However, Green Eyes was seen long before the battle ever took place, and some troops that survived the battle of Chickamauga claimed to see a green eyed ghost wandering the battlefield examining the dead. Accounts before and after the battle state that not only has Green Eyes walked this area before the gruesome battle occurred, but in now way resembles a human.

Those witnesses and storytellers say Green Eyes is a monster. He has glowing green eyes, light colored hair that extends past his waist, and huge twisted maw, from which large pointed fangs protrude. Park Ranger Ed Tinny claims to have seen this creature pass right by him with eyes glaring and teeth gnashing. Then as quickly as it came, it left. It is obviously much different from the fallen soldier portrayed by others.

Contradictions in ghostly legends are commonplace, as are embellishments on the creatures past and history. Perhaps there are two ghosts with similar qualities. Perhaps there are none except for those created by tales and folklore. One thing is for certain and that is Chickamauga Battlefield is no place to be alone after dark.

Coleman, Christopher. Ghosts and Haunts of the Civil War. Nashville, Tennessee: Rutledge Press, 1999.

Guiley, Rosemary Ellen. Encyclopedia of Ghosts and Spirits, The. New York:
Checkmark Books, 2000

Kaye, Marvin, ed. Haunted America. New York: Guild America Books, 1990.

Kaye, Marvin, ed. Ghosts. New York: Doubleday Books, 1981.
Taylor, Troy. Spirits of the Civil War. Alton, IL: Whitechapel Productions Press, 1999.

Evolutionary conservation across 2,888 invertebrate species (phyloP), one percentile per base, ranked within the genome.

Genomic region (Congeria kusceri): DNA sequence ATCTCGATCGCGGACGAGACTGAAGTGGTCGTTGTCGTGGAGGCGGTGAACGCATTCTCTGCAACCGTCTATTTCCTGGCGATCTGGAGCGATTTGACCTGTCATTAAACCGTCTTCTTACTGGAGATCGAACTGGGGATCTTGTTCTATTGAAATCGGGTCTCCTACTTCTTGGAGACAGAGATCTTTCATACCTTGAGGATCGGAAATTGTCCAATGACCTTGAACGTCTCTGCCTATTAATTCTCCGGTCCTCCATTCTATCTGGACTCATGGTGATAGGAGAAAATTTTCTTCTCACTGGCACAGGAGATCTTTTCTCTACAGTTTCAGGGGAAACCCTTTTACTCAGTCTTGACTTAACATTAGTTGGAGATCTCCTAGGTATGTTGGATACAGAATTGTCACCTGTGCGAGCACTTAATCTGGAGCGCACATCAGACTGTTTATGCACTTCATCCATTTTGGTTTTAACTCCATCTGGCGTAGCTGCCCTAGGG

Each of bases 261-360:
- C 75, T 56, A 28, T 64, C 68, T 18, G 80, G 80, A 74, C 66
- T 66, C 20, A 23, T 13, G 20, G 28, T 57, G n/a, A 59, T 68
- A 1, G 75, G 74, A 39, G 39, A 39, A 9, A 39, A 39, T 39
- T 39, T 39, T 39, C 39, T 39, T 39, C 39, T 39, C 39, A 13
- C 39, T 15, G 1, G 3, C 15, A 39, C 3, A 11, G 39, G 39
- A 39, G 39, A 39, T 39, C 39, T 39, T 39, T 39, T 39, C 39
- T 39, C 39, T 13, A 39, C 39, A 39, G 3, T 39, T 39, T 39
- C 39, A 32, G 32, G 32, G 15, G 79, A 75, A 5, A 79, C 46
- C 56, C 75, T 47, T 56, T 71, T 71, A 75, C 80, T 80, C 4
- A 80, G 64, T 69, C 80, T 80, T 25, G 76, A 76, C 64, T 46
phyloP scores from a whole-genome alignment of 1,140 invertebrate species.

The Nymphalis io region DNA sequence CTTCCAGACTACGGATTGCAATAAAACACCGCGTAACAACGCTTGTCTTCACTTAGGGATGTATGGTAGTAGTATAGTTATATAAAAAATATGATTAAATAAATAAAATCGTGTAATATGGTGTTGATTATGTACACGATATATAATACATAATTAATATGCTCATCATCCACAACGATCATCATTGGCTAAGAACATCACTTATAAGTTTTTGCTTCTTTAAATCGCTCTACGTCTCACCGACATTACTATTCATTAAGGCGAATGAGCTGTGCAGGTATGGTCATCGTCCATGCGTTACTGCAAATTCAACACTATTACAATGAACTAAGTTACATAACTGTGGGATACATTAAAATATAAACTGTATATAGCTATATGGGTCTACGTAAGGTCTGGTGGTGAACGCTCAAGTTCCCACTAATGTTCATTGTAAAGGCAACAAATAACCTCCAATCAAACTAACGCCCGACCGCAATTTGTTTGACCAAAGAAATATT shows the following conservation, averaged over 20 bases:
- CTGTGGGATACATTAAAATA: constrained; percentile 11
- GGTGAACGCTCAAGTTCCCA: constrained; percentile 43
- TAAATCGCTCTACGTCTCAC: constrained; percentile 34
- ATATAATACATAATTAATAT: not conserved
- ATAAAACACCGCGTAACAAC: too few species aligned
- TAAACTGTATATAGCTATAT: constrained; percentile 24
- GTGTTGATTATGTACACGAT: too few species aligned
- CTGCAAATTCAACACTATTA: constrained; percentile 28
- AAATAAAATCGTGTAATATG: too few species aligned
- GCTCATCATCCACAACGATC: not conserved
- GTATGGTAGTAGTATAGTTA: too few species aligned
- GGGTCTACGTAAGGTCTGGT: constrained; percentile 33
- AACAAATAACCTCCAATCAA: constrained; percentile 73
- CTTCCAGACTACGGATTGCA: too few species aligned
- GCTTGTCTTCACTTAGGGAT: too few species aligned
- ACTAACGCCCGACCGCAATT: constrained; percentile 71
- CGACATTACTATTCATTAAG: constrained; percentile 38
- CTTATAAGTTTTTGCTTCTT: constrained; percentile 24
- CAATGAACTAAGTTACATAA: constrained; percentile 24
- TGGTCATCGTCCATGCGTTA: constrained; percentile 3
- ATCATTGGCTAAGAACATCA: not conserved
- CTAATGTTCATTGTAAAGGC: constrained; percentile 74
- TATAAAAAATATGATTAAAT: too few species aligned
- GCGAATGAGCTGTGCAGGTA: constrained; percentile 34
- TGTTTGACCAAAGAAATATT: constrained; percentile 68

Web Pages
The American Civil War Overview: http://www.civilwarhome.com/ChickChatt.htm
Battle Summary: Chickamauga, GA: http://www2.cr.nps.gov/abpp/battles/ga004.htm
Chickamauga and Chattanooga National Military Park: http://www.nps.gov/chch/
Chickamauga Battlefield: http://www.prairieghosts.com/chick.html
Haunted Battlefields: http://www.ghostresearch.org/articles/battle.html

So I hope this helps Mike. I can’t cover EVERY battlefield on the planet or even every Civil War one. But the webpages I linked below should give you a nice set of follow up info. I will however follow-up with two more Civil War battlefields over the next two weeks, so keep a watch out for those.

This next essay is actually for my friend Chris, who runs the website, Gothling.com, as this is the story that Ira Levin to write the book, Rosemary’s Baby, which was eventually made into a film by Roman Polanski in 1968.

The Devil Baby of Hull House

Before Hull House was a multicultural museum owned at operated by the University of Illinois, this famous Chicago landmark was the center of Paranormal controversy in regards to a strange infant that was supposedly locked away with in the house.

Hull House was built in 1856 when Halstad and Polk Street were the upper class areas of Chicago. After the great Chicago fire of 1871, the richer Chicago citizens move to other parts of the city, and the Southwest corner that Hull House was part of soon became the immigrant location of the city, housing mainly Italian, Greeks, and Jewish families. In the 1880’s Hull House became surrounded by industry, with factories and tenements, swelling the immigrant ranks of the Southwest and further segregating Chicago’s wealth.